Re: [secdir] secdir review of draft-ietf-alto-protocol

Richard Alimi <ralimi@google.com> Mon, 10 February 2014 07:03 UTC

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From: Richard Alimi <ralimi@google.com>
Date: Sun, 9 Feb 2014 23:03:22 -0800
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To: Dan Harkins <dharkins@lounge.org>
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Cc: secdir@ietf.org, "draft-ietf-alto-protocol.all@tools.ietf.org" <draft-ietf-alto-protocol.all@tools.ietf.org>, iesg@ietf.org, Jeffrey Hutzelman <jhutz@cmu.edu>
Subject: Re: [secdir] secdir review of draft-ietf-alto-protocol
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On Sun, Feb 2, 2014 at 7:08 PM, Dan Harkins <dharkins@lounge.org>; wrote:

>
> On Sun, February 2, 2014 11:33 am, Jeffrey Hutzelman wrote:
> > On Sat, 2014-02-01 at 10:54 -0800, Dan Harkins wrote:
> >
> >>  Also, given those
> >>      restrictions and the fact that a tag just has to be less than
> >>      or equal to 64 octets, the probability of identical tags being
> >>      used is not zero. I think the probability of the tag from
> >>      example 11.3.1.7 is 0.5 to collide with one of just 460
> >>      other Network Maps.
> >>
> >>      I suggest requiring a tag to be 64 octets. That will make
> >>      even money probability of collision among nearly 3000
> >>      other Network Maps, which is safer.
> >
> > OK, maybe I'm confused and reading out of context here.  But I once had
> > someone tell me I needed to change my 5-character username because they
> > were requiring all usernames to be at least 6 characters, _in order to
> > increase the number of possible usernames_.  That is, they claimed they
> > were increasing the size of a namespace by eliminating possible names.
>
>   Well that's a hair brained policy, but username selection is not a good
> analogy. I was at a company that had no strict requirements on a username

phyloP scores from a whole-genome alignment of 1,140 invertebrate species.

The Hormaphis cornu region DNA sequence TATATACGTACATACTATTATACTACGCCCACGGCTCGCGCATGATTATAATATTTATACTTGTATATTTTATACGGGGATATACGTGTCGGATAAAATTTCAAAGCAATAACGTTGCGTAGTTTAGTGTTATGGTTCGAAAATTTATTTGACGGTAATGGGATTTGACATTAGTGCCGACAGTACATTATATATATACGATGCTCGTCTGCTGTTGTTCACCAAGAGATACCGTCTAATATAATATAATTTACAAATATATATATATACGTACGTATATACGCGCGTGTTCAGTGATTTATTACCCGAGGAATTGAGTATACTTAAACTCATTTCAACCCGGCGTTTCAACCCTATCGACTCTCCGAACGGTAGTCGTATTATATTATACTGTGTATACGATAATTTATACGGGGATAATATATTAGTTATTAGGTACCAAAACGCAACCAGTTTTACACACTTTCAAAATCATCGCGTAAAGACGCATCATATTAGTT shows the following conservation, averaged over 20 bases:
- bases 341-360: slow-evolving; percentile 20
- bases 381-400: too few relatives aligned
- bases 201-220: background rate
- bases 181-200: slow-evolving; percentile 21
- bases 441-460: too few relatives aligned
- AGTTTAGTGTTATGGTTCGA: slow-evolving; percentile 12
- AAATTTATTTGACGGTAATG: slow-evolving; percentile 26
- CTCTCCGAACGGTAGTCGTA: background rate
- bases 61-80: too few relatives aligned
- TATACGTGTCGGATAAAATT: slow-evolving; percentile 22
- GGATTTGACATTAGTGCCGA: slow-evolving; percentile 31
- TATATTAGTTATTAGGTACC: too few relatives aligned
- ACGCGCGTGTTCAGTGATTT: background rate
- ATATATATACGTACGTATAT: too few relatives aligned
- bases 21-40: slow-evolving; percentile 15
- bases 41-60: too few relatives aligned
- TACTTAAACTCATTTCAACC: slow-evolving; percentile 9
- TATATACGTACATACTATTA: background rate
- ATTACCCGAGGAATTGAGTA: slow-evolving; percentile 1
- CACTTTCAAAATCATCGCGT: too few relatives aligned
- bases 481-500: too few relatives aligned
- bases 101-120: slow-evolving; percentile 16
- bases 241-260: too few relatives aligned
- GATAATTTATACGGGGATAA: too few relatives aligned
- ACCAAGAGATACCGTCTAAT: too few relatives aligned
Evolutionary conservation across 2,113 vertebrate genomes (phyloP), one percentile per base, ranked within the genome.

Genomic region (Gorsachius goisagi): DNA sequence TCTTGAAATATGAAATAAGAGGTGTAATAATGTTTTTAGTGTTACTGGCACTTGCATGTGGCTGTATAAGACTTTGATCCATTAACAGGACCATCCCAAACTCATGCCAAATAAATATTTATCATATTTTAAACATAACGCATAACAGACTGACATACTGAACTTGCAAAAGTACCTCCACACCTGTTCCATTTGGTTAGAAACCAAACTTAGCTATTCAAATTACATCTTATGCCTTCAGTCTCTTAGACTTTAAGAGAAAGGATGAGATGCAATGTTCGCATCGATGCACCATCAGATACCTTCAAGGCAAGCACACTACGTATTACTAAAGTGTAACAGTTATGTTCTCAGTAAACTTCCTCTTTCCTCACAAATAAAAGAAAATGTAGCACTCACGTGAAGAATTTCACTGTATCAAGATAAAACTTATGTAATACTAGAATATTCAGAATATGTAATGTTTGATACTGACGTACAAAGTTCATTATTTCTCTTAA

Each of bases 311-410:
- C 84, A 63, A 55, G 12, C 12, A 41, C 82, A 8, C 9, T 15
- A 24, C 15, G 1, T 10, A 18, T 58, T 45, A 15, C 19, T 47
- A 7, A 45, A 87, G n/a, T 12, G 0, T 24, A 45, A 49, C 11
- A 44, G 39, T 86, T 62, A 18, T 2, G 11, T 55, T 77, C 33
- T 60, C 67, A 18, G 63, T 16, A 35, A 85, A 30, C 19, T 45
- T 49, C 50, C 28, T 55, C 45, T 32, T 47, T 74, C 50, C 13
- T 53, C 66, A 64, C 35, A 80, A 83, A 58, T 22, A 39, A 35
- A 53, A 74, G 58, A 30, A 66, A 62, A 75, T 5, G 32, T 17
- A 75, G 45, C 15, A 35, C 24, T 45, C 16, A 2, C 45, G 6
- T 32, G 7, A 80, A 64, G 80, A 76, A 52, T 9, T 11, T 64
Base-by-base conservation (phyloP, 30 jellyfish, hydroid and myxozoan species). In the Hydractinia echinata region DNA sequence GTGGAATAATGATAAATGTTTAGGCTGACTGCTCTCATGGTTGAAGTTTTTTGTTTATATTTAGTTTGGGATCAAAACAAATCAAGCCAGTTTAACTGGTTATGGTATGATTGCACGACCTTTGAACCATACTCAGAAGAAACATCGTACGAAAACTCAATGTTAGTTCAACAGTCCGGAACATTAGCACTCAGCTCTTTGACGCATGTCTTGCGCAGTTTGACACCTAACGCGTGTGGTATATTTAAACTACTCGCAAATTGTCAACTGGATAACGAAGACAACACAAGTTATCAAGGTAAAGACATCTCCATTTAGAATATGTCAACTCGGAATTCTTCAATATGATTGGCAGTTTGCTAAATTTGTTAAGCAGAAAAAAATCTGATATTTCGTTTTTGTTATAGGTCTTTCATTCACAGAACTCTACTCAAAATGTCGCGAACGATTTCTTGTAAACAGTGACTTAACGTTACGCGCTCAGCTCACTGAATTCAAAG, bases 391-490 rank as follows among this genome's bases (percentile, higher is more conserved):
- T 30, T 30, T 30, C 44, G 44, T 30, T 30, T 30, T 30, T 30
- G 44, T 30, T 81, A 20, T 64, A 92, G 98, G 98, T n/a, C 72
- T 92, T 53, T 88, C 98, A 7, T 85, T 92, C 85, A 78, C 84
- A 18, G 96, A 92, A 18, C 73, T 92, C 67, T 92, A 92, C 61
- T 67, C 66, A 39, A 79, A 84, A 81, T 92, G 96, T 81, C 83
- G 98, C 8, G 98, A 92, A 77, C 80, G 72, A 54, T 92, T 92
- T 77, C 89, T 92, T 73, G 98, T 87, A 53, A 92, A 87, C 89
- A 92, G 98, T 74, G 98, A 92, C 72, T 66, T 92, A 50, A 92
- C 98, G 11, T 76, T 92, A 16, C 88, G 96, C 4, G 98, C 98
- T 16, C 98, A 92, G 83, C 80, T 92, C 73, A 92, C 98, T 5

> so there should have been a near infinite size of the namespace. But we had
> a collision when the company had less than 10 employees because there
> was another "dan" at the company.
>
> > The point is, if a tag is required to be exactly 64 octets, you get
> > 0x5e^64 possible tags.  But if it is required to be up to 64 octets, you
> > get Sum(i=0..64) 0x5e^i possible tags, which is strictly greater than
> > 0x5e^64.  So, requiring a tag to be 64 octets _reduces_ the number of
> > possible tags, thereby increasing the chance of collision.
>
>   That would be the case if all tags in the Sum(i=1..64) 0x5e^i tagspace
> were equally probable of being chosen. Which implies implementations
> choosing a random tag length for each tag generated in addition to a
> random tag selection scheme for the randomly chosen length. I suspect,
> though, that in practice the tag length will be fixed for a particular
> implementation and the tag selection scheme will not necessarily be
> random. So the herd mentality, plus the proliferation of one or two
> companies' ALTO servers, will result in a severely reduced size of the
> effective tagspace and the increased possibility of collisions.
>
>   A tag generated as SHA256(NetworkMap) represented in 64 hex
> characters would basically guarantee you'd never have a collision.
> Saying, "it can be anything you want as long as it's less than 64
> octets" would not.
>

Should I interpret your comment to say that we should to require particular
mechanisms for generating version tags, or be more explicit about
suggesting mechanisms that have a low collision probability?

To help steer readers towards better implementation practices, we'll change
the examples to use hashes in the version tags.

Thank you again for the review!


>
>   Dan.
>
>
>
>